When the floodwaters of Hurricane Katrina were finally pumped out of New Orleans in the fall of 2005, something unexpected emerged from the sludge and blistering sun: a massive, bowl-shaped petri dish in which a culture of local urban planning has grown and, by some measures, flourished.
Professional planners, sympathetic nonprofits, neighborhood groups, and citizen committees—sometimes working together but often not—have come up with dozens of ideas for reviving New Orleans. And ideas were needed: The flood inundated 80 percent of the city; fully half of its structures, totaling more than 100,000, took on at least 4 feet of water.
The first high-profile citywide planning prescription, released just a few months after Katrina, was from the Urban Land Institute, prepared at the request of the city's Bring New Orleans Back (BNOB) Commission. The plan, which was painted in broad, bold strokes, was a warning against random redevelopment. Among the ideas: Let many of the lower-lying neighborhoods revert to green space, and move those residents to higher ground.
It did not go over well.
“Folks were like, ‘No way!'” says LaToya Cantrell, president of the Broadmoor Improvement Association. “It's safe to say the report sent shockwaves through the community.” (The center of the Broadmoor neighborhood appeared on the planning map as “proposed park.”) Accusations flew that the BNOB plan was part of an underhanded effort to make New Orleans whiter and wealthier by eliminating poor and largely African-American neighborhoods. Political support for the plan evaporated. Nagin disavowed it and announced that, henceforth, all neighborhoods would be open for resettlement.
The city council soon after went into action, mandating a series of community-based neighborhood plans. This planning effort was overseen by Lambert Advisory, a Miami-based real estate and housing consulting firm. Forty-nine of the city's 73 officially recognized neighborhoods completed “Lambert plans” in a matter of months. (Neighborhoods that lacked an organization or a critical mass of returning residents had more urgent priorities.)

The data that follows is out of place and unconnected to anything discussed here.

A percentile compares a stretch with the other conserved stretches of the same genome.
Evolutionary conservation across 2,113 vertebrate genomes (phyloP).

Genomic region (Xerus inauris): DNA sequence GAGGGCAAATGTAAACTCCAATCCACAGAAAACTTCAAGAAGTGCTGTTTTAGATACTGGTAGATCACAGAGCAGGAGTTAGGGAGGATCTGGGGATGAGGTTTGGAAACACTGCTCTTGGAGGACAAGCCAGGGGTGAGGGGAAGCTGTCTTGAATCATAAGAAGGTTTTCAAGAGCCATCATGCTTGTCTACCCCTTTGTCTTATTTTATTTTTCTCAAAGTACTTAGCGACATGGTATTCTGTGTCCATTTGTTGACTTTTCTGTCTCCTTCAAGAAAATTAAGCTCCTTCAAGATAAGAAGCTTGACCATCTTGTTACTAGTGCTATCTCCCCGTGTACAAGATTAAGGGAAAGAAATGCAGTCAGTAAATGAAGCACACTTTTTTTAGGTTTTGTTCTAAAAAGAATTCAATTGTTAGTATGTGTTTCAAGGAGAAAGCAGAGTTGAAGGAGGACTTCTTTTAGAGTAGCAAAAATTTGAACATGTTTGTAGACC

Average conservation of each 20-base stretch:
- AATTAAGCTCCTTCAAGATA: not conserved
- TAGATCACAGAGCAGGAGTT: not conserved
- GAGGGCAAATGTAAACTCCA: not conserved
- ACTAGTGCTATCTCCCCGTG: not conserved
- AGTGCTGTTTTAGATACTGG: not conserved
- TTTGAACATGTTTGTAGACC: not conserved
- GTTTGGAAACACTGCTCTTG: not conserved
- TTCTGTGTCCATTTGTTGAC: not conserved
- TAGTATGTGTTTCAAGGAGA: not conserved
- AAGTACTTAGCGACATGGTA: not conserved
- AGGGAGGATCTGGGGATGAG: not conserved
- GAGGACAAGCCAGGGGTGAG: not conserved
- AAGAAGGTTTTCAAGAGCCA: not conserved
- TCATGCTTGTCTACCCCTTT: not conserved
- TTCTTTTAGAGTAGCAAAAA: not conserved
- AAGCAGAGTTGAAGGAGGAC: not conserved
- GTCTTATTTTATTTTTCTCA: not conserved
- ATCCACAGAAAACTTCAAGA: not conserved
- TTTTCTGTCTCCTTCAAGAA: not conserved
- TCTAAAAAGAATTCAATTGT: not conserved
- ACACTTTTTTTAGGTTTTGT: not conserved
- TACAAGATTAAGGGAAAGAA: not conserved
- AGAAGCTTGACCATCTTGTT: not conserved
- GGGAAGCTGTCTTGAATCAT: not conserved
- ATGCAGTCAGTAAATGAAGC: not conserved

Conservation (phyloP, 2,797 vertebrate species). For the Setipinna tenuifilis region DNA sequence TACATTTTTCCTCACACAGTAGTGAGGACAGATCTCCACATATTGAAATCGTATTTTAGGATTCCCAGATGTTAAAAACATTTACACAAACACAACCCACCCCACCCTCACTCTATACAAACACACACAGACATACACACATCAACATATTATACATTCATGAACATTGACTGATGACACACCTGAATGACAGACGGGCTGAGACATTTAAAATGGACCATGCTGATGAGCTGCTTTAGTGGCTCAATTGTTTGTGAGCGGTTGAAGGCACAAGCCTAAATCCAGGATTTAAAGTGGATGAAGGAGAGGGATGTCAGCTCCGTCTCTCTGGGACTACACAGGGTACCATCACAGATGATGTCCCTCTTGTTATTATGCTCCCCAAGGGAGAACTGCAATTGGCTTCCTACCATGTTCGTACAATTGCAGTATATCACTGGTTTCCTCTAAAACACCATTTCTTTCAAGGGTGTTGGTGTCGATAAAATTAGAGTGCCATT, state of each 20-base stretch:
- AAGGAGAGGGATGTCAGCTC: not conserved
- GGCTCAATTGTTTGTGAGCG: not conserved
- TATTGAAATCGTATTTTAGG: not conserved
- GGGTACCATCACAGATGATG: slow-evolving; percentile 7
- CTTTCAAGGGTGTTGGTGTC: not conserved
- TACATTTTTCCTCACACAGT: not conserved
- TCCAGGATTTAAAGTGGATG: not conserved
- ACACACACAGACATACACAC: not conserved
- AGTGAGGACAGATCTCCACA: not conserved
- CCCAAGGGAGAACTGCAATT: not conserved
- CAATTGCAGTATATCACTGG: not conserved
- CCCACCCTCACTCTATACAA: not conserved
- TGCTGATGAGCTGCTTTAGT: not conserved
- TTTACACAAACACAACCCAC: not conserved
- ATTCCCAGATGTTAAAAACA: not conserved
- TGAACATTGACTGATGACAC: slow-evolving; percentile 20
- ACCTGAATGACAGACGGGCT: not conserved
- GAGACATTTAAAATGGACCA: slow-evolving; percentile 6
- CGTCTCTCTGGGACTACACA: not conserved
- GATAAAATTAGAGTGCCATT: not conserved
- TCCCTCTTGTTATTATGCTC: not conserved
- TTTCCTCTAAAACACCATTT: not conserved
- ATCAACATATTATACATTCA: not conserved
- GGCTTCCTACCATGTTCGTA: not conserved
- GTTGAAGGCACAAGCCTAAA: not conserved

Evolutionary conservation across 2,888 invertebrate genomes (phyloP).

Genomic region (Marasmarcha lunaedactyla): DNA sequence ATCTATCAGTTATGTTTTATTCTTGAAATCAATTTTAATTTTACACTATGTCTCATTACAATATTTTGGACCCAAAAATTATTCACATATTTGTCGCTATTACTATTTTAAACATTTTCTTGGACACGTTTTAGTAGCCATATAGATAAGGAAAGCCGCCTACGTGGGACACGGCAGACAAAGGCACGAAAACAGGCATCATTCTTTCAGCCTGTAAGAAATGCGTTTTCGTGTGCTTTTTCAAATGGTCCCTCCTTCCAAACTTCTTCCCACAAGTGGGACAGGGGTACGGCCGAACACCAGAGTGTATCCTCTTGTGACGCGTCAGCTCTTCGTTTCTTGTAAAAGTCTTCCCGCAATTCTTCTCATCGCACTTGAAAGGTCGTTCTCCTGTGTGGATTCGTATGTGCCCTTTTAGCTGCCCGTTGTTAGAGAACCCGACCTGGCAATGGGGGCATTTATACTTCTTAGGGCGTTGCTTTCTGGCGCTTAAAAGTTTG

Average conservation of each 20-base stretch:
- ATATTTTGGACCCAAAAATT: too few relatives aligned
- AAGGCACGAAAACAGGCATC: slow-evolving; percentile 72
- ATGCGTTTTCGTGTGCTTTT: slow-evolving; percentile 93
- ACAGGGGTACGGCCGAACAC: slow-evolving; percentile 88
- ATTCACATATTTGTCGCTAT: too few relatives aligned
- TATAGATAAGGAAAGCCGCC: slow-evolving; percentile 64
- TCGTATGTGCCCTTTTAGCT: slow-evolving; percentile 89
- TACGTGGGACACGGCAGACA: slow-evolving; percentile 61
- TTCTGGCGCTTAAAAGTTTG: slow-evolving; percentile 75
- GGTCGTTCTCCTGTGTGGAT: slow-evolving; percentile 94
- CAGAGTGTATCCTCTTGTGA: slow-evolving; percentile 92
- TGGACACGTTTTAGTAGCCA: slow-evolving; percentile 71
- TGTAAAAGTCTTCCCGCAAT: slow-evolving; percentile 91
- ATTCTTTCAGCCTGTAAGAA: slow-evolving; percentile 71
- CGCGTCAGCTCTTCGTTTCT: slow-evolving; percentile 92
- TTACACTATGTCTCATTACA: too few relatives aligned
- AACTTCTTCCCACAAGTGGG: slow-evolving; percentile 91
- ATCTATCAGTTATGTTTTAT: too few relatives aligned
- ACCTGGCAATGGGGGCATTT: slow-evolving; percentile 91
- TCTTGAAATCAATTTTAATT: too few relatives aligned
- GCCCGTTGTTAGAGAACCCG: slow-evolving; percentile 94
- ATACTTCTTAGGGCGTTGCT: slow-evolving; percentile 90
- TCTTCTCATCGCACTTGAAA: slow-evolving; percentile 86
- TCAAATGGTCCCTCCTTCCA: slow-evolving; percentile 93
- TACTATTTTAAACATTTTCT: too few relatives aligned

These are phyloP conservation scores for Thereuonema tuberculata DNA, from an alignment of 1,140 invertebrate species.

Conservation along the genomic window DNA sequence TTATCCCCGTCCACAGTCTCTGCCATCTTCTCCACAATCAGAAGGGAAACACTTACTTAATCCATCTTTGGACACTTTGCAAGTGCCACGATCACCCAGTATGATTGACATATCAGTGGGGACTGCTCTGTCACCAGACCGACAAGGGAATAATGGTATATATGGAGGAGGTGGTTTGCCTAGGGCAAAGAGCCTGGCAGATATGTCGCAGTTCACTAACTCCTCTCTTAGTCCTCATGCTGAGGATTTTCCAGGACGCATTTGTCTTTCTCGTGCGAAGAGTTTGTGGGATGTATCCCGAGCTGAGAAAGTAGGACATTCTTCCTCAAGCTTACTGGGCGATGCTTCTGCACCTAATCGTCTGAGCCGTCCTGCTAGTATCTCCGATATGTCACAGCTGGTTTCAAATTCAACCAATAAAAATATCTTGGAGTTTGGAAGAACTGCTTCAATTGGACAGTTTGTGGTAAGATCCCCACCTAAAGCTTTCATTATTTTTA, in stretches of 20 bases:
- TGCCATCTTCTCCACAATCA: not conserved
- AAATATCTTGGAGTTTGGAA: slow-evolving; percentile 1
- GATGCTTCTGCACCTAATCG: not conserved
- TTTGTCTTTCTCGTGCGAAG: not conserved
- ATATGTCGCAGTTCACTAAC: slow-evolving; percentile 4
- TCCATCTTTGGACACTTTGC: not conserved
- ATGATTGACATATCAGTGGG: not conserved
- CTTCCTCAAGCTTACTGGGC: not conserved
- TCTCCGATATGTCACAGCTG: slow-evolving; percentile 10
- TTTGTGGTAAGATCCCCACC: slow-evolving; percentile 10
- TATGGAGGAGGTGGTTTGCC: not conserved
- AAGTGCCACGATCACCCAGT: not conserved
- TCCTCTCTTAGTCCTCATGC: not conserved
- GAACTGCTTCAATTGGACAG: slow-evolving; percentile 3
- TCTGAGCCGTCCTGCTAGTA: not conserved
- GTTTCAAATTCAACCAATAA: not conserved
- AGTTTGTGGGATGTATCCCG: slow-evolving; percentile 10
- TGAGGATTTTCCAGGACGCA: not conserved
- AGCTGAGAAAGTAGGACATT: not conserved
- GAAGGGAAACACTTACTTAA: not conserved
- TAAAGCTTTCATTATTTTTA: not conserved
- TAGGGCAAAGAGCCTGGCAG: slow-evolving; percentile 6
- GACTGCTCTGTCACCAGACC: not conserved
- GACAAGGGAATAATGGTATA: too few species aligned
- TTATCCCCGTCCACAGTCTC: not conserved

These neighborhood plans, in turn, were distilled into 13 district plans, which later served as the foundation for the Unified New Orleans Plan (UNOP), created by a public-private partnership (which included the city leadership) to set priorities for $14 billion in capital investments. The unified plan was refined in large part through three high-tech “community congresses,” in which thousands of New Orleanians (those already home and those in several cities with large evacuee populations) participated in daylong events to voice their opinions.
The planning process was reasonably smooth, given the scale of the rebuilding. But a long 16 months after the flood, residents were eager to put away the PowerPoint and pick up the power tools. So Nagin finally established the Office of Recovery Management and appointed Blakely its director. New Orleanians were hungry for someone who could lead a citywide exodus out of the thicket of planning and into actual construction. And with Ed Blakely, they thought they could hear the sound of hammers.